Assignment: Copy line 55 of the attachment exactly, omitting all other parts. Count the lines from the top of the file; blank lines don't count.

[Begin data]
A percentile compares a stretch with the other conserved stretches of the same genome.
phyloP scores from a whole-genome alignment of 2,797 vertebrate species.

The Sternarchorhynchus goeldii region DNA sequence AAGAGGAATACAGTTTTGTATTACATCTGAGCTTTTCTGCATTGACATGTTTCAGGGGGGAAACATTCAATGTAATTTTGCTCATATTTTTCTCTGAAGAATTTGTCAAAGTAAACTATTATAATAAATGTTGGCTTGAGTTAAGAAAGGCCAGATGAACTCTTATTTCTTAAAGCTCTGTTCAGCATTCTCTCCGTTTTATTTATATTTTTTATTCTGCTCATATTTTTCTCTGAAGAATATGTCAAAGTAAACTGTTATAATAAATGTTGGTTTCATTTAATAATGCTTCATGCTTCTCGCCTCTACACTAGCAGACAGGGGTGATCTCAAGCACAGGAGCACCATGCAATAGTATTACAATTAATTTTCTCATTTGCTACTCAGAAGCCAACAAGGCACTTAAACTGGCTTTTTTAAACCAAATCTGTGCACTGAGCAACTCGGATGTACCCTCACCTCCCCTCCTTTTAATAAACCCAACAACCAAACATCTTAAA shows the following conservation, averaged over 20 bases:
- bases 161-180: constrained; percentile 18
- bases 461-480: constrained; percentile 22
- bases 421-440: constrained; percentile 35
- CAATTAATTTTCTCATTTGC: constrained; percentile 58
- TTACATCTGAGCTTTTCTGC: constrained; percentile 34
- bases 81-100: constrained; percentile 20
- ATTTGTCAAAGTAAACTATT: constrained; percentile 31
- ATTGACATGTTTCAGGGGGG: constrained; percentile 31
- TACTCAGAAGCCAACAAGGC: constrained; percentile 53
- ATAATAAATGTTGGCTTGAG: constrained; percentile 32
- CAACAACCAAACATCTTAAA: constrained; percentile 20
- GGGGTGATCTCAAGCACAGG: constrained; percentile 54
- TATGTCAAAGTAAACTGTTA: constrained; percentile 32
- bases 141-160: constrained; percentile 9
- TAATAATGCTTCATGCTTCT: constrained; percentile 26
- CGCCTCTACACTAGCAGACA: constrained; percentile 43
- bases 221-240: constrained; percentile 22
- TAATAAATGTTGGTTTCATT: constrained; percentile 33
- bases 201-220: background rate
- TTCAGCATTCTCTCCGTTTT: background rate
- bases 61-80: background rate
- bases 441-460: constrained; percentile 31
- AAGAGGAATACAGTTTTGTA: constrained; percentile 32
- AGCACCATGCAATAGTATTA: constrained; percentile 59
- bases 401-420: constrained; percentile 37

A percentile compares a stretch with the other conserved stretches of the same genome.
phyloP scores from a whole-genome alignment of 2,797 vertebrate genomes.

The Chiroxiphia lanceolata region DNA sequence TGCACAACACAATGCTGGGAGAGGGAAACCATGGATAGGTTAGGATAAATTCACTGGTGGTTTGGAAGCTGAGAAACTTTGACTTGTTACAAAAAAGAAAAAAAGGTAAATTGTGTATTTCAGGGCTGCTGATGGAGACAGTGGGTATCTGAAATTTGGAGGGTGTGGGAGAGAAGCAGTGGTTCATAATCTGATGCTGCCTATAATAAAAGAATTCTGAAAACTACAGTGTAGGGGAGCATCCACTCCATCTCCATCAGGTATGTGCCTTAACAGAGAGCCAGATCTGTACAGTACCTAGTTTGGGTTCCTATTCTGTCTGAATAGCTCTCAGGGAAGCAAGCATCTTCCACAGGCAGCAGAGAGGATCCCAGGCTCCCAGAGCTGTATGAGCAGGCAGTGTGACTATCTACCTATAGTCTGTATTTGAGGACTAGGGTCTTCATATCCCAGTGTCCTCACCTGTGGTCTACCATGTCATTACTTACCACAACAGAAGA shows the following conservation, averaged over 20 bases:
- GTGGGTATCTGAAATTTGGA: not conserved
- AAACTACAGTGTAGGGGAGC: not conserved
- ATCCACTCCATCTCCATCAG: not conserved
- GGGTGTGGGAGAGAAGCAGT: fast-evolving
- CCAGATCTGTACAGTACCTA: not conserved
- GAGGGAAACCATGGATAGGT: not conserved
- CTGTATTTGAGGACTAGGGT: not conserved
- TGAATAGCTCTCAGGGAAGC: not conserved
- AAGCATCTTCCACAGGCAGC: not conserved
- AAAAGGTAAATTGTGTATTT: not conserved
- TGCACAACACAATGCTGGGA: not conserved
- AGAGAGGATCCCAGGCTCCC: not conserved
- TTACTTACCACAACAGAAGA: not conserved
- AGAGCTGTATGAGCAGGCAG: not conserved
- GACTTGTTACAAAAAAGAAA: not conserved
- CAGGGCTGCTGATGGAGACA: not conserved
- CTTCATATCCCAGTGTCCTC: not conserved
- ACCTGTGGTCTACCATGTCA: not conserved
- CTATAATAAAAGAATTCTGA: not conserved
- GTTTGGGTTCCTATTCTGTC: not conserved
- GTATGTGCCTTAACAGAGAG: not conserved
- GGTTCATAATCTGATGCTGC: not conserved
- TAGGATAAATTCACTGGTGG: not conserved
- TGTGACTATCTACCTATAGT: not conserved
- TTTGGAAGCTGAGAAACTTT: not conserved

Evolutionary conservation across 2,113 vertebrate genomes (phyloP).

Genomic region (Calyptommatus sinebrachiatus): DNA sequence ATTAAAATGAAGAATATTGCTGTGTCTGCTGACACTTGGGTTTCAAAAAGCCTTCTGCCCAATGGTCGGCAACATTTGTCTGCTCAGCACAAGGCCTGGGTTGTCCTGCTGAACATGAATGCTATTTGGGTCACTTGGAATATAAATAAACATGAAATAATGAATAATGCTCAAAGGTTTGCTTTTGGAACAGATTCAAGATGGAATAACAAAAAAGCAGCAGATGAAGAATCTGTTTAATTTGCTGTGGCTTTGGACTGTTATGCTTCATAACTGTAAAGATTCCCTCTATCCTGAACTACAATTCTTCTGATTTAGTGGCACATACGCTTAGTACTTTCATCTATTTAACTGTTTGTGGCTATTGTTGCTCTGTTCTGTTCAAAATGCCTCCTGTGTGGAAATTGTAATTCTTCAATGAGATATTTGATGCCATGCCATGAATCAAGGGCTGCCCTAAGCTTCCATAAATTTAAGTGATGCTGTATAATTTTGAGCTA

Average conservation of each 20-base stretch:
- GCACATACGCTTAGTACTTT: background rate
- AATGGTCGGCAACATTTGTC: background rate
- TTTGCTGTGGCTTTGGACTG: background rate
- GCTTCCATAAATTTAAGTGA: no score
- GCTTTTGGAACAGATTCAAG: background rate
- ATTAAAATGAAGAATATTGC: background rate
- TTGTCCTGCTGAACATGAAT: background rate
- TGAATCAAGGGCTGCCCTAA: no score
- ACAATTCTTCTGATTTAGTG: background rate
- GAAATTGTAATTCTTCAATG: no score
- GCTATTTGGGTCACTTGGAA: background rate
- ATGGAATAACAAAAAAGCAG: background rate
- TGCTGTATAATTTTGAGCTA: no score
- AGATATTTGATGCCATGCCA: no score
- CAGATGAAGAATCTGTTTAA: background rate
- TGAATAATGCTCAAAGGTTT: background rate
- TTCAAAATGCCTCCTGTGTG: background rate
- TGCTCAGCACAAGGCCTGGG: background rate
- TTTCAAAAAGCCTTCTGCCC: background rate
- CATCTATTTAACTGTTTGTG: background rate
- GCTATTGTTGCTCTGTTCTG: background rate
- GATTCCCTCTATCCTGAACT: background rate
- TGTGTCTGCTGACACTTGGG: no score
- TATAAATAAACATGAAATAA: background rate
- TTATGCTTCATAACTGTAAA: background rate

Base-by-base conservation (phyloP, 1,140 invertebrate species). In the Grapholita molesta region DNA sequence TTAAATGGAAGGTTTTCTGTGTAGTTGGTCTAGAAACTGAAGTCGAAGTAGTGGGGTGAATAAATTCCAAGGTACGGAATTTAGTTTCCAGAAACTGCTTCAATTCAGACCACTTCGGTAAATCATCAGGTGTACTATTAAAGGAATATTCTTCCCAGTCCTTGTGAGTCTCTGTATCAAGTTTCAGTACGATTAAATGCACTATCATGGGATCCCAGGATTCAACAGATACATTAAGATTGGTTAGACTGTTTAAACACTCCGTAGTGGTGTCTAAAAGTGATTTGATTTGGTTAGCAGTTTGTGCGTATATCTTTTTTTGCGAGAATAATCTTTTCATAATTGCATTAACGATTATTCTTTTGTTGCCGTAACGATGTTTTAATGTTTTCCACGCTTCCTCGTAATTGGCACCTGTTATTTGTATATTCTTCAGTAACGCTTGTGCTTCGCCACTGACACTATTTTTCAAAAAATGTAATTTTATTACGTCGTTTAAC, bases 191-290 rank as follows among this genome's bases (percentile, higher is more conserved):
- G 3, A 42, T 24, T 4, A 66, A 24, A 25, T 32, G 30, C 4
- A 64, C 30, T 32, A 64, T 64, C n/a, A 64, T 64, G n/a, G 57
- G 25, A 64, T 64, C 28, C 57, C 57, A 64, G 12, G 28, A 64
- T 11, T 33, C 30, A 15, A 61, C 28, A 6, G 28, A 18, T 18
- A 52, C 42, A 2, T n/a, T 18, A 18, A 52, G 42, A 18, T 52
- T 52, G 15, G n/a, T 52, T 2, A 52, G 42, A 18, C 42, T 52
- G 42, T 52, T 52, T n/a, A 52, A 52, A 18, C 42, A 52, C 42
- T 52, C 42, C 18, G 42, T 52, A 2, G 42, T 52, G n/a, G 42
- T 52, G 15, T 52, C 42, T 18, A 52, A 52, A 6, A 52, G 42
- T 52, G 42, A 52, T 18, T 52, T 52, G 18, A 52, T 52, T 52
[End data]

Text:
- TGTGACTATCTACCTATAGT: not conserved